The Sunshine Coast myrtle (Lenwebbia sp. Blackall Range) is an undescribed species listed as endangered under the Nature Conservation Act 1992. The species is endemic to the Sunshine Coast region and only occurs in a handful of unconnected patches of remnant rainforest and wet sclerophyll forest. The Maroochy Bushland Botanic Garden is playing an important role in the conservation of this plant.
The plant forms a spindly shrub or small tree growing to a height of 6m. The leaves are opposite, elliptical in shape and grow to 6cm in length. The plant produces small, round purple to black berries in mid spring.
The invasive fungus, myrtle rust (Austropuccinia psidii) is a significant threat to trees and shrubs in the Myrtaceae family including the Sunshine Coast myrtle. One of the ways myrtle rust affects the survival of plant species is by reducing the number of seeds produced and consequently the number of seedlings that result. Myrtle rust is one of the key reasons why the Sunshine Coast myrtle is threatened with extinction.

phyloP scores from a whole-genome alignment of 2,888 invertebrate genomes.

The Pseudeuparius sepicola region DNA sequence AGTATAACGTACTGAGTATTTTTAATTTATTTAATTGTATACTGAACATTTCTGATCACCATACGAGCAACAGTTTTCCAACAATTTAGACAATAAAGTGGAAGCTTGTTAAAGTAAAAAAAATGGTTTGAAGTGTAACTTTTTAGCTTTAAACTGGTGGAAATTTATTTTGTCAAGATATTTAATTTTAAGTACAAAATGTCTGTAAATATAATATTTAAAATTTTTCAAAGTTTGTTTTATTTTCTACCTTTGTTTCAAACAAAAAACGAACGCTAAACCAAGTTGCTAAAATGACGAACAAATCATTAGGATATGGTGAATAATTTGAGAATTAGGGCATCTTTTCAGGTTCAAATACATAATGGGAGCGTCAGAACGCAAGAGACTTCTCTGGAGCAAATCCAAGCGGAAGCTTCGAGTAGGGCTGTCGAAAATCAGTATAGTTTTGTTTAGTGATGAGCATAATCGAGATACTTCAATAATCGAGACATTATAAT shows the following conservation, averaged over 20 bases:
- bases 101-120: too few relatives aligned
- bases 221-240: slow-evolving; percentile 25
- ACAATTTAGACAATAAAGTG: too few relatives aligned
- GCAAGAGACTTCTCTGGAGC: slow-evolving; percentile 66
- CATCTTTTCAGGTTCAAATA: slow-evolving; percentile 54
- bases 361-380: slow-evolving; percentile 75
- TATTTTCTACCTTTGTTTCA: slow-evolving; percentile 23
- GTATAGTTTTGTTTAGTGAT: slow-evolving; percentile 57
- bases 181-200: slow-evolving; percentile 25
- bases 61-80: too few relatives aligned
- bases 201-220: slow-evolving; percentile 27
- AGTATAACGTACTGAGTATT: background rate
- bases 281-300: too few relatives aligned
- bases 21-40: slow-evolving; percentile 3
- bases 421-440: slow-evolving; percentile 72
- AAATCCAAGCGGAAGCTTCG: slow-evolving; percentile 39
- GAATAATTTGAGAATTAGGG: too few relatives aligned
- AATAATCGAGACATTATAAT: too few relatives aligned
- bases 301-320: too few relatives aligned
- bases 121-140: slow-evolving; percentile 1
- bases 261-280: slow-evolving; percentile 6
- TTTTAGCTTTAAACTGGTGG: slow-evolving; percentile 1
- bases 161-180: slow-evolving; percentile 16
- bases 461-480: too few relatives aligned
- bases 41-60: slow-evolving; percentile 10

The Sunshine Coast Council and the Department of Environment and Science are working to conserve the Sunshine Coast myrtle by propagating plants from populations that have shown natural tolerance to myrtle must. The resulting seedlings are then being planted across multiple conservation sites on the Sunshine Coast. The aim is to encourage and build myrtle rust tolerance in natural populations of the Sunshine Coast myrtle. The Maroochy Bushland Botanic Garden provides the perfect habitat requirements and is one of the planting sites for the seedlings. The plants will provide an accessible site for continued research to aid species conservation.